Message to Parents About Well-Being
College is an exciting time for students, but it can also be challenging. Washington and Lee University provides a number of services to assist with the emotional well-being of students while they meet those challenges. Some students will seek professional assistance while they are at W&L, while others will seek out support in alternative forms, such as talking with a friend, family member, peer counselor, resident adviser, or by using a dynamic text and chat counseling resource that we are excited to share with you.
As you and your student prepare for orientation and matriculation, we encourage you to familiarize yourself with the TELUS Health Student Support App. The TELUS Health Student Support Program is a free, confidential online counseling service offering mental health support and well-being resources for all W&L students via text, phone or video 24/7. We encourage you to check out their website.
In addition, you, as parents, play an enormous role in supporting your student as they navigate the demands of college life. Below are some pointers for how to balance helping your student directly vs. allowing them to discover their strengths for themselves and open new doors of resilience as young adults.
Allow Your Students to Do Things for Themselves
We all know how tempting it is to assist our children when we have an opportunity to do so, but this doesn't mean it's always the right thing to do. Developmentally speaking, college is a time when parents need to stop taking care of their students' problems for them and to be more focused on being good listeners. Offer advice only when your student has exhausted their own ideas or if they are in a true crisis. Otherwise, allow them the chance to manage things on their own.
Manage Your Frequency of Contact
Parents must understand that the best thing for their student is to be given the space to find their own resources for support and advice, and to be allowed to think through their own solutions, which will help them build emotional and social resiliency outside the context of family. With that in mind, having daily contact with your student, including texting, could become an impediment to their developing other support networks and means of solving their problems if you are their only outlet. Be prepared for and accepting of your student's texts and calls becoming less frequent than you might be accustomed to.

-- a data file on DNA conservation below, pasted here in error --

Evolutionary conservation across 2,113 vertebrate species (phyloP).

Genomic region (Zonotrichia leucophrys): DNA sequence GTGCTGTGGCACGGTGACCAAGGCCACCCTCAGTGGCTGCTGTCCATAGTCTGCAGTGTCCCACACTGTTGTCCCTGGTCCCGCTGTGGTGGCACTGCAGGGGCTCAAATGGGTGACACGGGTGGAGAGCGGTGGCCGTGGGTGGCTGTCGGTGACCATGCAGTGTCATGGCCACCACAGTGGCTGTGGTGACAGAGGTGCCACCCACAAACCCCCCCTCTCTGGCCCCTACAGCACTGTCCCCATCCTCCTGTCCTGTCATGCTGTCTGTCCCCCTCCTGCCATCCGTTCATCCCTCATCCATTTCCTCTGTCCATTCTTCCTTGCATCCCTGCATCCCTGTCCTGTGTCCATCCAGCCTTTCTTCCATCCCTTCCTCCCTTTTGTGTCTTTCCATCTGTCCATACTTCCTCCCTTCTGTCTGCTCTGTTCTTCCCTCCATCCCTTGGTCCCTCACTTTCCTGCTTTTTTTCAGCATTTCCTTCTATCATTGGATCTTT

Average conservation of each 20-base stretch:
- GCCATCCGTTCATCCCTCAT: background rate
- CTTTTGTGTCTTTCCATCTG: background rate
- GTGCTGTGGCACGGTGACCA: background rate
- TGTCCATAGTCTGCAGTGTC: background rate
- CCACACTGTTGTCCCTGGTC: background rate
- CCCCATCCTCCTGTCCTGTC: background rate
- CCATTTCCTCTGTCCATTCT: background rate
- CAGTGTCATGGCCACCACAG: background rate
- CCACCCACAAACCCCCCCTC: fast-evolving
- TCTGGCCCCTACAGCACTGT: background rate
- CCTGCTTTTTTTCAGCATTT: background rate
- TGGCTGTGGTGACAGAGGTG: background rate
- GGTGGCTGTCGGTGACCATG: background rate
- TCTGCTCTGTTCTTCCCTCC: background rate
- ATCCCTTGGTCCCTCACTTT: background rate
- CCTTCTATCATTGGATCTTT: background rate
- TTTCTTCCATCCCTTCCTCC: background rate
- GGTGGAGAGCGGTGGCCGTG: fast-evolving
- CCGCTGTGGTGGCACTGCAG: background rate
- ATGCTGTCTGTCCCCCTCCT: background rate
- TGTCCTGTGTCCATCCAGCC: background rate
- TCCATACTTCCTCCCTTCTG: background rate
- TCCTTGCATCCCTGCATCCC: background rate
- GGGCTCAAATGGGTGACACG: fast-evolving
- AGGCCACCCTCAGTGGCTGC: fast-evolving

Give Your Child Permission to Struggle
A Washington and Lee education can challenge students in new ways they haven't experienced before, and even the slightest academic or social struggle could give students a sense that they don't belong. It is extremely important to express to your child that it's okay to come up short of their goals. A disappointing grade or not obtaining the desired internship or leadership position on campus doesn't mean they have failed or don't fit in. Science tells us that students need to face a certain amount of adversity during their college careers to develop optimal mental health and well-being. Without this adversity, your student will struggle to develop into the high-functioning, resilient young adult we want them to become as they graduate and make their way into the world. Give them permission to struggle and support them as they increase their tolerance for challenges and strengthen their resilience.
Praise Their Behaviors and Hard Work, Not Their Traits
Over the years, we've learned a great deal about self-esteem. There was a time when we thought that telling young people how talented or smart they are improved their self-esteem. We would try to "pump them up." Unfortunately, this narrative has been proven to have a negative effect on young people's self-esteem. We've learned this approach creates a belief that they're either born smart or wonderful or athletic - or they're not, and that these traits are simply not under their control.
What students do control is how they behave - how hard they work, how much they're willing to stretch themselves out of their comfort zone, how they prepare for an exam or a performance or a match. When we provide students feedback on how they're behaving - rather than what their traits are - it builds their self-esteem and makes them more effective. As your student dives into this academic year, we encourage you to praise your student's behaviors and hard work (not their traits) as they face the challenges of college life head-on.
-University Counseling Center